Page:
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Challenge is a common English word that is used generically for many different named competitions and for things that are imbued with a sense of difficulty and victory.


  • Doctor: Don't challenge me, Harriet Jones, because I'm a completely new man. I could bring down your Government with a single word.
Harriet: You're the most remarkable man I've ever met, but I don't think you're quite capable of that.
Doctor: No, you're right. Not a single word, just six.
Harriet: I don't think so.
Doctor: Six words.
Harriet: Stop it!
Doctor: Six.

(The Doctor goes over to Alex and whispers in his ear.)

Doctor: Don't you think she looks tired?
Harriet: What did he say?
Alex: Oh, well, nothing, really.
Harriet: What did he say?
Alex: Nothing. I don't know.
Harriet: Doctor! Doctor, what did you? What was that? What did he say? What did you say, Doctor? Doctor! I'm sorry.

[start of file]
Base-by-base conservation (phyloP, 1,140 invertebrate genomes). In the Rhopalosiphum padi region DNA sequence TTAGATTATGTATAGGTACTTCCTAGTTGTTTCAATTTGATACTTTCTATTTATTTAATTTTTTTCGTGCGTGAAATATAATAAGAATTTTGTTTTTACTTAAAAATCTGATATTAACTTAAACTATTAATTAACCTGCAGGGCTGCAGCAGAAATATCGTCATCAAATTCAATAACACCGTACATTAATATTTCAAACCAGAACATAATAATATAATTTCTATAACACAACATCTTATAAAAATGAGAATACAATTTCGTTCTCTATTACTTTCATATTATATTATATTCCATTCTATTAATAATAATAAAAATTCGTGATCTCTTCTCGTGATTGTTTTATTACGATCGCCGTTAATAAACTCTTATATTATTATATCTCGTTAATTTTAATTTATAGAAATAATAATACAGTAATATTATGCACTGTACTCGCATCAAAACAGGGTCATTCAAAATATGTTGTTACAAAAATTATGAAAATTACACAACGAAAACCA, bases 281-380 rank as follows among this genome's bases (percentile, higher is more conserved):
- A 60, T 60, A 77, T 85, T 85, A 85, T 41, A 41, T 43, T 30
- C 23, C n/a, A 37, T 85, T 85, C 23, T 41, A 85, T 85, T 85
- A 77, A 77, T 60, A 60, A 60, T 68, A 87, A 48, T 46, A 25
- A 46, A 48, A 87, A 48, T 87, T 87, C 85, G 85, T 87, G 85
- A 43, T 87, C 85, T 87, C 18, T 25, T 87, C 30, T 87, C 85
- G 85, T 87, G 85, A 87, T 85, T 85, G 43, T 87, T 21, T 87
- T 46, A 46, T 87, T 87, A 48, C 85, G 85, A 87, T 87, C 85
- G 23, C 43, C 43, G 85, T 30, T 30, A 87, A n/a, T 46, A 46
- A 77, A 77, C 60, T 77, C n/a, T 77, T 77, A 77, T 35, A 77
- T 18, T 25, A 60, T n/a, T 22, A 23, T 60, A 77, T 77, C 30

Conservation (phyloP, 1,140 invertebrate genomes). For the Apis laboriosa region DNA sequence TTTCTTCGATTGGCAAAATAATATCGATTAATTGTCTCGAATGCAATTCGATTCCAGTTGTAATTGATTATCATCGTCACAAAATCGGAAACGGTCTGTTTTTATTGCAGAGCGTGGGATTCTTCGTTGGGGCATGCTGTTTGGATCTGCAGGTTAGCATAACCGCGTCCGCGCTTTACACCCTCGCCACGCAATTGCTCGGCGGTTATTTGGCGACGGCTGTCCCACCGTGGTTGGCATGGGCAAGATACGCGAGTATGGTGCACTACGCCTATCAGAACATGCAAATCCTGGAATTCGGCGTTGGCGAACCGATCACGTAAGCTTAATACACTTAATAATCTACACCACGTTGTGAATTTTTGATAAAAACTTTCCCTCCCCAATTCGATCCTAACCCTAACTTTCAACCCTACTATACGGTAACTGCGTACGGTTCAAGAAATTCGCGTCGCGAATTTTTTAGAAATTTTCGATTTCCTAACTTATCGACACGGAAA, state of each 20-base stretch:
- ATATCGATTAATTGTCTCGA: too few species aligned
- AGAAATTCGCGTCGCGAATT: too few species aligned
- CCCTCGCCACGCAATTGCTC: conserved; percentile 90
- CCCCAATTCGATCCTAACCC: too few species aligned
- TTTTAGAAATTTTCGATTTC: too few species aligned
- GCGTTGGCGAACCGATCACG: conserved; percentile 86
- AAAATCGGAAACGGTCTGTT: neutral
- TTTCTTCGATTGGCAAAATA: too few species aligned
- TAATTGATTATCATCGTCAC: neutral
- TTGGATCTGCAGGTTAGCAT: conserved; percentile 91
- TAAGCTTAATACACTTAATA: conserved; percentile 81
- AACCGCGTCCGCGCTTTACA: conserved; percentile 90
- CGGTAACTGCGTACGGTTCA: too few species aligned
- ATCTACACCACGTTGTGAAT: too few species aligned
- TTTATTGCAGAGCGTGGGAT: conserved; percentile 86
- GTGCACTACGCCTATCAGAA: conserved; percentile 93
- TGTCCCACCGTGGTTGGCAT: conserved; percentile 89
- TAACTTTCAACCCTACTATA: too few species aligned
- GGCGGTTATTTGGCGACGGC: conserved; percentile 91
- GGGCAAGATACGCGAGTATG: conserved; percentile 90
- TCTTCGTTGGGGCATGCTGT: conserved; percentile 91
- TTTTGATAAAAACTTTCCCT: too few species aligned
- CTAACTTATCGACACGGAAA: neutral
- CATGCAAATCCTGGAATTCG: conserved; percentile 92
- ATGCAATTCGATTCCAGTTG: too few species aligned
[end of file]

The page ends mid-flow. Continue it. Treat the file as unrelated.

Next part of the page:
• Never measure the height of a mountain, until you have reached the top. Then you will see how low it was.
  • only those who dare to fail greatly, can ever achieve greatly.
  • The greatest challenge to any thinker is stating the problem in a way that will allow a solution.
    • Bertrand Russell, as quoted in Crainer's The Ultimate Book of Business Quotations (1997), p. 258.

Hoyt's New Cyclopedia Of Practical Quotations[edit]

Quotes reported in Hoyt's New Cyclopedia Of Practical Quotations (1922), p. 92.
  • If not, resolve, before we go,
    That you and I must pull a crow.
    Y' 'ad best (quoth Ralpho), as the Ancients
    Say wisely, have a care o' the main chance.
  • I never in my life
    Did hear a challenge urg'd more modestly,
    Unless a brother should a brother dare
    To gentle exercise and proof of arms.
  • There I throw my gage,
    To prove it on thee to the extremest point
    Of mortal breathing.
  • An I thought he had been valiant and so cunning in fence, I'ld have seen him damned ere I'ld have challenged him.

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